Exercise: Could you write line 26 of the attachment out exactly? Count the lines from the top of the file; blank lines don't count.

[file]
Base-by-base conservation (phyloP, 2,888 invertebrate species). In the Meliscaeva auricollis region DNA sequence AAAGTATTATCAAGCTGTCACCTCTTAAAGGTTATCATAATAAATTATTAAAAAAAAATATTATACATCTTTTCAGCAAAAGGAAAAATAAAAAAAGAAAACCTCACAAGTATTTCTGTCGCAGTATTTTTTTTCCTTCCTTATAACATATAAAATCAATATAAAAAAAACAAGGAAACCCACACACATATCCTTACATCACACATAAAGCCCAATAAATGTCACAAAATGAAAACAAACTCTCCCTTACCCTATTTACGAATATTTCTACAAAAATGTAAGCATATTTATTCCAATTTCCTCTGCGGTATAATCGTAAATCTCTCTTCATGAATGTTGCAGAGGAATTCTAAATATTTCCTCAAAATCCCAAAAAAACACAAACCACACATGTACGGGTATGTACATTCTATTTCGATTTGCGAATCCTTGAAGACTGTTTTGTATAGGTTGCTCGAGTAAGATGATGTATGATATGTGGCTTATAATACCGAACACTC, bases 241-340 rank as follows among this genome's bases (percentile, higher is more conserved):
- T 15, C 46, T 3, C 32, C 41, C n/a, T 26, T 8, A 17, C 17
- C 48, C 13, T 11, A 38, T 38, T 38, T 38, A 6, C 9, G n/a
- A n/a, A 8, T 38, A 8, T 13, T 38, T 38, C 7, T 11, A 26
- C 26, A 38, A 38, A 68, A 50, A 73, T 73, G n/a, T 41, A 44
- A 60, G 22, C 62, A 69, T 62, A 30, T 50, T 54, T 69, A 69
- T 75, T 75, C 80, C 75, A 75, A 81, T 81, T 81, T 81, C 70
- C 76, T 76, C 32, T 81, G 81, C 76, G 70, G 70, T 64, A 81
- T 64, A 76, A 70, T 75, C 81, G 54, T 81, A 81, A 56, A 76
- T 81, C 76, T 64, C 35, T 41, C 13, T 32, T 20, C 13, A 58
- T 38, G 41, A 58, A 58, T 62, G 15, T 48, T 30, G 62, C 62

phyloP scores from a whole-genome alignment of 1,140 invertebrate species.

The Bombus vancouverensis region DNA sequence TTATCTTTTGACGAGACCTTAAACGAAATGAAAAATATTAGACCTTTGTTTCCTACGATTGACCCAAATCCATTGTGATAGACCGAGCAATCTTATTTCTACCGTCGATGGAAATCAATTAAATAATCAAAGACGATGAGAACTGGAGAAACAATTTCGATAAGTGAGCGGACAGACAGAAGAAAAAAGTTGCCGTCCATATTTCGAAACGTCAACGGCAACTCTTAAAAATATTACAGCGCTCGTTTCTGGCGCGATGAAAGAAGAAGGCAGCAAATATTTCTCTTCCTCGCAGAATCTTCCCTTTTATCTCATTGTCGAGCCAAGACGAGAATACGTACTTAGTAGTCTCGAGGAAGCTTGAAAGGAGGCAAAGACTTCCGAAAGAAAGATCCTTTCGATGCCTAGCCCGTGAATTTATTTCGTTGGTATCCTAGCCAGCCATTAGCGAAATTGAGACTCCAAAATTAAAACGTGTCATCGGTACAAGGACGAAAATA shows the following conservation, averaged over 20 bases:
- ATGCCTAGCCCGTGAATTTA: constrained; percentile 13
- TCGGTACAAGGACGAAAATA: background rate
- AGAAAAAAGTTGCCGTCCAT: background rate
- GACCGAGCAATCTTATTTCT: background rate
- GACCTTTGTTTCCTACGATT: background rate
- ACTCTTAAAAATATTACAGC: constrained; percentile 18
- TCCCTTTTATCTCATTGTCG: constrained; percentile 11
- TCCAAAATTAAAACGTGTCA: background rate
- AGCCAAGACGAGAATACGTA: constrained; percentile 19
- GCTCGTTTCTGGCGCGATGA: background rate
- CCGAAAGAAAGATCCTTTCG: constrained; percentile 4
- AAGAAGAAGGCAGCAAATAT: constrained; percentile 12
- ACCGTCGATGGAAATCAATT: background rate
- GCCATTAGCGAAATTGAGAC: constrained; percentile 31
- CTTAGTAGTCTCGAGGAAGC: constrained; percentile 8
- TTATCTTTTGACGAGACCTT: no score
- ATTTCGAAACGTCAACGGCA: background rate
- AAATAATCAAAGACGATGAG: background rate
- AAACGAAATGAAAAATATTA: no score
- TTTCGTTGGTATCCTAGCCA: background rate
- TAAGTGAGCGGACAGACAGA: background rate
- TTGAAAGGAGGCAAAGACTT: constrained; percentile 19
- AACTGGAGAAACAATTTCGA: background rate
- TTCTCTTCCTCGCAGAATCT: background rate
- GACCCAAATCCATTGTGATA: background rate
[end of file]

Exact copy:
- ACCGTCGATGGAAATCAATT: background rate